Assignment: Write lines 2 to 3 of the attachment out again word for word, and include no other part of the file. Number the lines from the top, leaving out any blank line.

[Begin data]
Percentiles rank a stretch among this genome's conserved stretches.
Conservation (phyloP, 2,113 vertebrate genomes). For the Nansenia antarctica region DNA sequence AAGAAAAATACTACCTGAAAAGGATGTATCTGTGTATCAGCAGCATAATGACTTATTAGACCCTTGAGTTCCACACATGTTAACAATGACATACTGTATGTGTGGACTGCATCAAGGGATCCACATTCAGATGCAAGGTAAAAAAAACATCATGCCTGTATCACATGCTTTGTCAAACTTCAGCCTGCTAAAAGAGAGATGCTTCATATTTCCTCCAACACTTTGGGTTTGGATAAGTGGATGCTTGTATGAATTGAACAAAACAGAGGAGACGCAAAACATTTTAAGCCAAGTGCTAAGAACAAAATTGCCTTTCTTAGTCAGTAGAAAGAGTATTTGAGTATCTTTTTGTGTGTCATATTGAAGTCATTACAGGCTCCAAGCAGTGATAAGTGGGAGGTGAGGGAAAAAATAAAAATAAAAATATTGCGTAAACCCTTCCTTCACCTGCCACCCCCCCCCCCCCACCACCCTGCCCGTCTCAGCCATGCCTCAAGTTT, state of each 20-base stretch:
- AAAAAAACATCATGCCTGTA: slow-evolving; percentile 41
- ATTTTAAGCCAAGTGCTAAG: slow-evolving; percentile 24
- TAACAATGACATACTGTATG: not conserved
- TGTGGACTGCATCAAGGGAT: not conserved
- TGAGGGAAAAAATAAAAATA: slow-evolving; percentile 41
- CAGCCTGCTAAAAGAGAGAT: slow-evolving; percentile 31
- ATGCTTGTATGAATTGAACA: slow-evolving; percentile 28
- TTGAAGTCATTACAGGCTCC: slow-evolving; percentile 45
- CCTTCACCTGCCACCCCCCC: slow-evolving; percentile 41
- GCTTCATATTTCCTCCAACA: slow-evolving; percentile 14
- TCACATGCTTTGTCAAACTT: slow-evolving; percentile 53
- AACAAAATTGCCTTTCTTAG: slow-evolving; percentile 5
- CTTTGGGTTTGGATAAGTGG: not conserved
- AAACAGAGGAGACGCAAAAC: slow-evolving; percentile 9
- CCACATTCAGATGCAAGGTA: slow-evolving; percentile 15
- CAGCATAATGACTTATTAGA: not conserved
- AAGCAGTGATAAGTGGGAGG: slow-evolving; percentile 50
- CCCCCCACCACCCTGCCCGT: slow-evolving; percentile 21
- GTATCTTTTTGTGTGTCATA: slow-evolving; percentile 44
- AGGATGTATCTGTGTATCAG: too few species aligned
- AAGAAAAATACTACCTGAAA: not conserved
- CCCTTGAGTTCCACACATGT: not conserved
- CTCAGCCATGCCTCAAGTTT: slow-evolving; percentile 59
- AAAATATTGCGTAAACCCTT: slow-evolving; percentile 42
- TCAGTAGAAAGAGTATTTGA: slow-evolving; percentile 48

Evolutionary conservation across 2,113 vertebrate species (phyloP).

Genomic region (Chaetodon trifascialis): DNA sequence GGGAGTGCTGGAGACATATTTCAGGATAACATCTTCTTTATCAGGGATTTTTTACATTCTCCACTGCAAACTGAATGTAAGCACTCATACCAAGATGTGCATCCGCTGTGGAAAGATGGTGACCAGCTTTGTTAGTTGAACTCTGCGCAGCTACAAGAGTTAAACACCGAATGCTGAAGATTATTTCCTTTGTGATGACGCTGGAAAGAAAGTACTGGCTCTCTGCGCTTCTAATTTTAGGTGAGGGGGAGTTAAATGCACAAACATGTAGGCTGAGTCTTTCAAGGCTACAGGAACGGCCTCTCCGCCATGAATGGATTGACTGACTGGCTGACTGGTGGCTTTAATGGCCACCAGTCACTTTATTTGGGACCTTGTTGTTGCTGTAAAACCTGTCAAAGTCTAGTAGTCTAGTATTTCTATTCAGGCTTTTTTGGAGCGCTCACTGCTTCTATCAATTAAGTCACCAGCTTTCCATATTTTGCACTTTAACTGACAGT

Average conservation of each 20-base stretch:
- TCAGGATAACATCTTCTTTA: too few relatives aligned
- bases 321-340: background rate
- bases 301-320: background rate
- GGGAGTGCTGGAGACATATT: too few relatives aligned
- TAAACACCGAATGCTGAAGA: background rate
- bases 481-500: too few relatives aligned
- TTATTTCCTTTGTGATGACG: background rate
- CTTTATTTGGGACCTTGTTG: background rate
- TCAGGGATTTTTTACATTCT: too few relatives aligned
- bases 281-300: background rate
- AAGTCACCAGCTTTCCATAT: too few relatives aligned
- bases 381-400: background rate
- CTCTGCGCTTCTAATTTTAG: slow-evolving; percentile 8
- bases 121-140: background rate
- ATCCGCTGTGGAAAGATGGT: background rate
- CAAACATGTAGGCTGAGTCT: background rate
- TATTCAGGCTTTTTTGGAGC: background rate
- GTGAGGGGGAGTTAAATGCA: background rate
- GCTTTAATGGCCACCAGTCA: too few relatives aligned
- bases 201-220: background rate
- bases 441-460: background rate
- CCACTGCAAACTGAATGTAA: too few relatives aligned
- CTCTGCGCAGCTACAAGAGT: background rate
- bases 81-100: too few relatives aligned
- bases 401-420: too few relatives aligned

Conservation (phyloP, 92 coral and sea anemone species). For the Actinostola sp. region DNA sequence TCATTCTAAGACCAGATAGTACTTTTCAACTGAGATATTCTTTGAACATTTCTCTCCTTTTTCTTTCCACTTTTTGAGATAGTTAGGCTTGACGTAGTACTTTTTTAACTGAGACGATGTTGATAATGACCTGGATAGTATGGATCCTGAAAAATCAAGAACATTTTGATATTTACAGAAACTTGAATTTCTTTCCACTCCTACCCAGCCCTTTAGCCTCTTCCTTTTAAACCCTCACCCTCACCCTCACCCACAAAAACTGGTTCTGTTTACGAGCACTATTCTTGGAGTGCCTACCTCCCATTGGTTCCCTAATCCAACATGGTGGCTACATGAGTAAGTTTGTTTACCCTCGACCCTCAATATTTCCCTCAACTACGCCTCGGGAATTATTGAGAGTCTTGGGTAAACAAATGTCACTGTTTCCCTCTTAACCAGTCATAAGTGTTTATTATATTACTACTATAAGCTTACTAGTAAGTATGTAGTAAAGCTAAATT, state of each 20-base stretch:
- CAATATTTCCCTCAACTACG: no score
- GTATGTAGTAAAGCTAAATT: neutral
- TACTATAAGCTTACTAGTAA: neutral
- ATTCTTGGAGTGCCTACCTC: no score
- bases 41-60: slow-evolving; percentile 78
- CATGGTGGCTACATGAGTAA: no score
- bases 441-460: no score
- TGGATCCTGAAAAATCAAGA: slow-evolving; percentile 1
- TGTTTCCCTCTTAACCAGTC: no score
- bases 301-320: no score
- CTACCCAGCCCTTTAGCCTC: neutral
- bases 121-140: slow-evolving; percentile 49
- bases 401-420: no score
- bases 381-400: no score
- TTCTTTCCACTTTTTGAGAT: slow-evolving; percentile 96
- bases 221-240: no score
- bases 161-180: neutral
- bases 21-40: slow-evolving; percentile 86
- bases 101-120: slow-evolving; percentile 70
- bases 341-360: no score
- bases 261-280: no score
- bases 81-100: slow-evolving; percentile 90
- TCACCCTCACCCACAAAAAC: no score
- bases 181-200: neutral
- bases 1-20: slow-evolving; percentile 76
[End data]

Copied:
Conservation (phyloP, 2,113 vertebrate genomes). For the Nansenia antarctica region DNA sequence AAGAAAAATACTACCTGAAAAGGATGTATCTGTGTATCAGCAGCATAATGACTTATTAGACCCTTGAGTTCCACACATGTTAACAATGACATACTGTATGTGTGGACTGCATCAAGGGATCCACATTCAGATGCAAGGTAAAAAAAACATCATGCCTGTATCACATGCTTTGTCAAACTTCAGCCTGCTAAAAGAGAGATGCTTCATATTTCCTCCAACACTTTGGGTTTGGATAAGTGGATGCTTGTATGAATTGAACAAAACAGAGGAGACGCAAAACATTTTAAGCCAAGTGCTAAGAACAAAATTGCCTTTCTTAGTCAGTAGAAAGAGTATTTGAGTATCTTTTTGTGTGTCATATTGAAGTCATTACAGGCTCCAAGCAGTGATAAGTGGGAGGTGAGGGAAAAAATAAAAATAAAAATATTGCGTAAACCCTTCCTTCACCTGCCACCCCCCCCCCCCCACCACCCTGCCCGTCTCAGCCATGCCTCAAGTTT, state of each 20-base stretch:
- AAAAAAACATCATGCCTGTA: slow-evolving; percentile 41